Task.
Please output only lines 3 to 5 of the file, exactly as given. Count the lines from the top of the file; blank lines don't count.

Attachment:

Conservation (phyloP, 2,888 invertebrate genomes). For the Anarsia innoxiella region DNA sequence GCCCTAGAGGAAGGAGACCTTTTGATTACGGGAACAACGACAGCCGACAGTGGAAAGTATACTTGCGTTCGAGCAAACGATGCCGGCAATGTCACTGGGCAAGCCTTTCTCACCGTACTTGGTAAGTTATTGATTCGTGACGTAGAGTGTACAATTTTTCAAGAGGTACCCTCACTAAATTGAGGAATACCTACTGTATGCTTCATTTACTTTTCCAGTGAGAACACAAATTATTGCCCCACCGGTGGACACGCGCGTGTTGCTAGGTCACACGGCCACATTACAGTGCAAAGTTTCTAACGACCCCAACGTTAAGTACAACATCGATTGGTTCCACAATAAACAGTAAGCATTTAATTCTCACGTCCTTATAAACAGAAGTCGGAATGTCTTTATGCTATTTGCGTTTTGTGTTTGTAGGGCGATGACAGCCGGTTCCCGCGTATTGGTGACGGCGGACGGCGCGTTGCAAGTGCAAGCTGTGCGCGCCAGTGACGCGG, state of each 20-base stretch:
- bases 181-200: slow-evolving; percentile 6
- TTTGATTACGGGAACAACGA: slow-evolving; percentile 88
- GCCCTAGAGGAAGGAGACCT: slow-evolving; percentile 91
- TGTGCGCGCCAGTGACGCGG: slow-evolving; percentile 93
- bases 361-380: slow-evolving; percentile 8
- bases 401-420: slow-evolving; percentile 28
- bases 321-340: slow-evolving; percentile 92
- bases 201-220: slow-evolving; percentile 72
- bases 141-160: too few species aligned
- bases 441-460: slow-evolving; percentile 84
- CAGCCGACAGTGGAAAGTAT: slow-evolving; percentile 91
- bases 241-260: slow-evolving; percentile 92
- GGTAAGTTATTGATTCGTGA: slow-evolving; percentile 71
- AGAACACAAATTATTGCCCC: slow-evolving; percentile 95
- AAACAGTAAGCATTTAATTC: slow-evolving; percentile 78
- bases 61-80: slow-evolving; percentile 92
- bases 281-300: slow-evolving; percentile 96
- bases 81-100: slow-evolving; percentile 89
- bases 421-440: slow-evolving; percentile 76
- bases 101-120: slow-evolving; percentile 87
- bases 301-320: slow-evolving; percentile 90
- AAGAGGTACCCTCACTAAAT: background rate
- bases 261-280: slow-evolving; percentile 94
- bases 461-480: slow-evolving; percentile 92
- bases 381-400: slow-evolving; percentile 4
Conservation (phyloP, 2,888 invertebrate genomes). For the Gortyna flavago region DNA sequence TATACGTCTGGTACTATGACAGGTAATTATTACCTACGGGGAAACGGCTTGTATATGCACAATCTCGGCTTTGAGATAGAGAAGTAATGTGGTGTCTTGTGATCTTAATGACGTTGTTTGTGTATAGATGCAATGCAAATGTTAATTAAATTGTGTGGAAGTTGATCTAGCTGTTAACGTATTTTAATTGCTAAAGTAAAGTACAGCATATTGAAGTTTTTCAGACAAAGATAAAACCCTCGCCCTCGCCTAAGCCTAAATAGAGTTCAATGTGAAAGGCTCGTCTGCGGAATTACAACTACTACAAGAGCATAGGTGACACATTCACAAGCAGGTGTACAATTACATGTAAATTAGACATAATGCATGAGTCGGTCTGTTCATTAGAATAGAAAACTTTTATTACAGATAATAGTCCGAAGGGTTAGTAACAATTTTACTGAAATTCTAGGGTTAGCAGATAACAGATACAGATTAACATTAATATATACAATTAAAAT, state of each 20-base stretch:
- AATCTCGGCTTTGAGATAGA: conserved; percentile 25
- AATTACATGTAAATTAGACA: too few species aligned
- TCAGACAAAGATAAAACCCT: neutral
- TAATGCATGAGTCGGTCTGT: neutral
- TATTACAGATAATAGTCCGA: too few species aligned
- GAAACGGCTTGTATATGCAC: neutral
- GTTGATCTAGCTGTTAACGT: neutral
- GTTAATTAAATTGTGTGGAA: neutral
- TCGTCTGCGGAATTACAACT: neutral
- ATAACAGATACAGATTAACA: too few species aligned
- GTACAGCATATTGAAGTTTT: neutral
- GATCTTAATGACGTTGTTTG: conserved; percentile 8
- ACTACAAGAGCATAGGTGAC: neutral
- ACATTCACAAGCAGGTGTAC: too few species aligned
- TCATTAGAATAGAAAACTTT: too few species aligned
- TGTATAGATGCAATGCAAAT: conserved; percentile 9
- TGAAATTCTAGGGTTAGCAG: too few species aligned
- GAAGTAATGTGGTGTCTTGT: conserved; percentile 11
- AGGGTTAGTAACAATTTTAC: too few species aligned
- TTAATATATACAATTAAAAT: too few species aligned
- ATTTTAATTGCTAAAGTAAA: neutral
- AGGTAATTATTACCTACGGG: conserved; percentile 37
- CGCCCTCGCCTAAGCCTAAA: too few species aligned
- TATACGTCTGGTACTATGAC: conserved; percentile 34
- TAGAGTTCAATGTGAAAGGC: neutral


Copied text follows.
- TTTGATTACGGGAACAACGA: slow-evolving; percentile 88
- GCCCTAGAGGAAGGAGACCT: slow-evolving; percentile 91
- TGTGCGCGCCAGTGACGCGG: slow-evolving; percentile 93